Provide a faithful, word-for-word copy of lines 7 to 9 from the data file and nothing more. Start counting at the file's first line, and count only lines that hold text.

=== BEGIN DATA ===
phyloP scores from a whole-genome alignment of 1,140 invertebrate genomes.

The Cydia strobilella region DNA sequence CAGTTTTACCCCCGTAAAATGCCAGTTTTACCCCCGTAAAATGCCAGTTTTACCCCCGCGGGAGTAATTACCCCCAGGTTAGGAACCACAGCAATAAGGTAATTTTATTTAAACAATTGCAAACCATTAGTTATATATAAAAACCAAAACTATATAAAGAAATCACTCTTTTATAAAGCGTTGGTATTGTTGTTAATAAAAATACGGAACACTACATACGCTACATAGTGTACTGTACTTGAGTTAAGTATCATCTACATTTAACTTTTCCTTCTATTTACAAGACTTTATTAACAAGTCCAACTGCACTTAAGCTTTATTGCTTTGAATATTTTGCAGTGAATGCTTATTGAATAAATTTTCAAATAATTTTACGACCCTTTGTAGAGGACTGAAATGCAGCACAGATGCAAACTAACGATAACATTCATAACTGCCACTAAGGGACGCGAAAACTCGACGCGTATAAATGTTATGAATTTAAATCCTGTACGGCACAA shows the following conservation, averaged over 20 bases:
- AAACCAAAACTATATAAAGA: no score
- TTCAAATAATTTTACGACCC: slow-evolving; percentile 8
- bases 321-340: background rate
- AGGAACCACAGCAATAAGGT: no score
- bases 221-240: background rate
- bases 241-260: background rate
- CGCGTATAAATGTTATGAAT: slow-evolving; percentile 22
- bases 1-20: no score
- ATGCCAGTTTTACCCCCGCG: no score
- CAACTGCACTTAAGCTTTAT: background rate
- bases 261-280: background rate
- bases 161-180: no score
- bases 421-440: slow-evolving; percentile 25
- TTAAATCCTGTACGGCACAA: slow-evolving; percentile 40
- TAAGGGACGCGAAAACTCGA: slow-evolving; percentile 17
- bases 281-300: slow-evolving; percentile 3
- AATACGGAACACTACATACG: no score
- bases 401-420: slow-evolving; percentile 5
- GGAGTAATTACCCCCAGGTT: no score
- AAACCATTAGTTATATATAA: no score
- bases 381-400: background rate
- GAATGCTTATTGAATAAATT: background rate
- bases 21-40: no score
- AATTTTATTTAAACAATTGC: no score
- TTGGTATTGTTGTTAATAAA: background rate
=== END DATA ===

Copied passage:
- bases 221-240: background rate
- bases 241-260: background rate
- CGCGTATAAATGTTATGAAT: slow-evolving; percentile 22